# Difference between revisions of "Brahmagupta's Formula"

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If we draw <math>AC</math>, we find that <math>[ABCD]=\frac{ab\sin B}{2}+\frac{cd\sin D}{2}=\frac{ab\sin B+cd\sin D}{2}</math>. Since <math>B+D=180^\circ</math>, <math>\sin B=\sin D</math>. Hence, <math>[ABCD]=\frac{\sin B(ab+cd)}{2}</math>. Multiplying by 2 and squaring, we get: | If we draw <math>AC</math>, we find that <math>[ABCD]=\frac{ab\sin B}{2}+\frac{cd\sin D}{2}=\frac{ab\sin B+cd\sin D}{2}</math>. Since <math>B+D=180^\circ</math>, <math>\sin B=\sin D</math>. Hence, <math>[ABCD]=\frac{\sin B(ab+cd)}{2}</math>. Multiplying by 2 and squaring, we get: | ||

<cmath>4[ABCD]^2=\sin^2 B(ab+cd)^2</cmath> | <cmath>4[ABCD]^2=\sin^2 B(ab+cd)^2</cmath> | ||

Substituting <math>\sin^2B=1-\cos^2B</math> results in | Substituting <math>\sin^2B=1-\cos^2B</math> results in | ||

<cmath>4[ABCD]^2=(1-\cos^2B)(ab+cd)^2=(ab+cd)^2-\cos^2B(ab+cd)^2</cmath> | <cmath>4[ABCD]^2=(1-\cos^2B)(ab+cd)^2=(ab+cd)^2-\cos^2B(ab+cd)^2</cmath> | ||

− | By the Law of Cosines, <math>a^2+b^2-2ab\cos B=c^2+d^2-2cd\cos D</math>. <math>\cos B=-\cos D</math>, so a little rearranging gives | + | By the [[Law of Cosines]], <math>a^2+b^2-2ab\cos B=c^2+d^2-2cd\cos D</math>. <math>\cos B=-\cos D</math>, so a little rearranging gives |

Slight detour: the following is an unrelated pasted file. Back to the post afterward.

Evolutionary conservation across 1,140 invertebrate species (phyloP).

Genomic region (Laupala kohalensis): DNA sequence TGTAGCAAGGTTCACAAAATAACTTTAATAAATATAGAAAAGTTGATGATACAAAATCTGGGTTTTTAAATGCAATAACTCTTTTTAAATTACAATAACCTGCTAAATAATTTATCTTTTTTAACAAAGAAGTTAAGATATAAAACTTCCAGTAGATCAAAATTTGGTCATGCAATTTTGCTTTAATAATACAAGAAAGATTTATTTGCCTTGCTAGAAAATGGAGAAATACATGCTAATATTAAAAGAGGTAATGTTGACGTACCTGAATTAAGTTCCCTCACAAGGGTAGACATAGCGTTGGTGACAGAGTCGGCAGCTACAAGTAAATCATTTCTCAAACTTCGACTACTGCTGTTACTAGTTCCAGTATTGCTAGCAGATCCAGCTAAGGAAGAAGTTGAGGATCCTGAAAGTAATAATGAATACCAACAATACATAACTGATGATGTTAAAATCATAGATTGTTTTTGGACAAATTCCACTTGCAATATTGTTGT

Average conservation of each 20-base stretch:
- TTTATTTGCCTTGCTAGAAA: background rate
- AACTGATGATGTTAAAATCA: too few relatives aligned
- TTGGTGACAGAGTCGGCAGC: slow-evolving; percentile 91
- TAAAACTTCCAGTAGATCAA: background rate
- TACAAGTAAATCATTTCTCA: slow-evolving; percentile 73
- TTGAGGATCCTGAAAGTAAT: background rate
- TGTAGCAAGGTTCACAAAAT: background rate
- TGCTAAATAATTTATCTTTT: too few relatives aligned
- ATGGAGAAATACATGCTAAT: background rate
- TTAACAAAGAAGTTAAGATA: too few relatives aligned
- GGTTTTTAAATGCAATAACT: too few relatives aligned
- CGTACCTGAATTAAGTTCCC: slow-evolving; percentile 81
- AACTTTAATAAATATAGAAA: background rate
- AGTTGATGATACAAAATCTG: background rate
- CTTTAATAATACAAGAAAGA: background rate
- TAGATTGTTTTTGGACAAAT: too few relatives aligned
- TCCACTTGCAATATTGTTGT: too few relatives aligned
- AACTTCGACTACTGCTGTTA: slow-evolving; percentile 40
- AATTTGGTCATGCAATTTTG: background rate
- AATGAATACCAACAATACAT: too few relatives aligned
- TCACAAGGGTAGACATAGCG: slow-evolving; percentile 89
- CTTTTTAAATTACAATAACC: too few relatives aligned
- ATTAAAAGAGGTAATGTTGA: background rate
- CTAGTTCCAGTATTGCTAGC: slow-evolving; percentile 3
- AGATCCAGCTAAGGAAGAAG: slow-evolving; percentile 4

<cmath>2\cos B(ab+cd)=a^2+b^2-c^2-d^2</cmath> | <cmath>2\cos B(ab+cd)=a^2+b^2-c^2-d^2</cmath> | ||

<cmath>4[ABCD]^2=(ab+cd)^2-\frac{1}{4}(a^2+b^2-c^2-d^2)^2</cmath> | <cmath>4[ABCD]^2=(ab+cd)^2-\frac{1}{4}(a^2+b^2-c^2-d^2)^2</cmath> |

## Latest revision as of 15:57, 10 March 2022

**Brahmagupta's Formula** is a formula for determining the area of a cyclic quadrilateral given only the four side lengths.

## Definition

Given a cyclic quadrilateral with side lengths , , , , the area can be found as:

where is the semiperimeter of the quadrilateral.

## Proofs

If we draw , we find that . Since , . Hence, . Multiplying by 2 and squaring, we get: Substituting results in By the Law of Cosines, . , so a little rearranging gives

## Similar formulas

Bretschneider's formula gives a formula for the area of a non-cyclic quadrilateral given only the side lengths; applying Ptolemy's Theorem to Bretschneider's formula reduces it to Brahmagupta's formula.

Brahmagupta's formula reduces to Heron's formula by setting the side length .

A similar formula which Brahmagupta derived for the area of a general quadrilateral is where is the semiperimeter of the quadrilateral. What happens when the quadrilateral is cyclic?

## Problems

### Intermediate

- is a cyclic quadrilateral that has an inscribed circle. The diagonals of intersect at . If and then the area of the inscribed circle of can be expressed as , where and are relatively prime positive integers. Determine . (Source)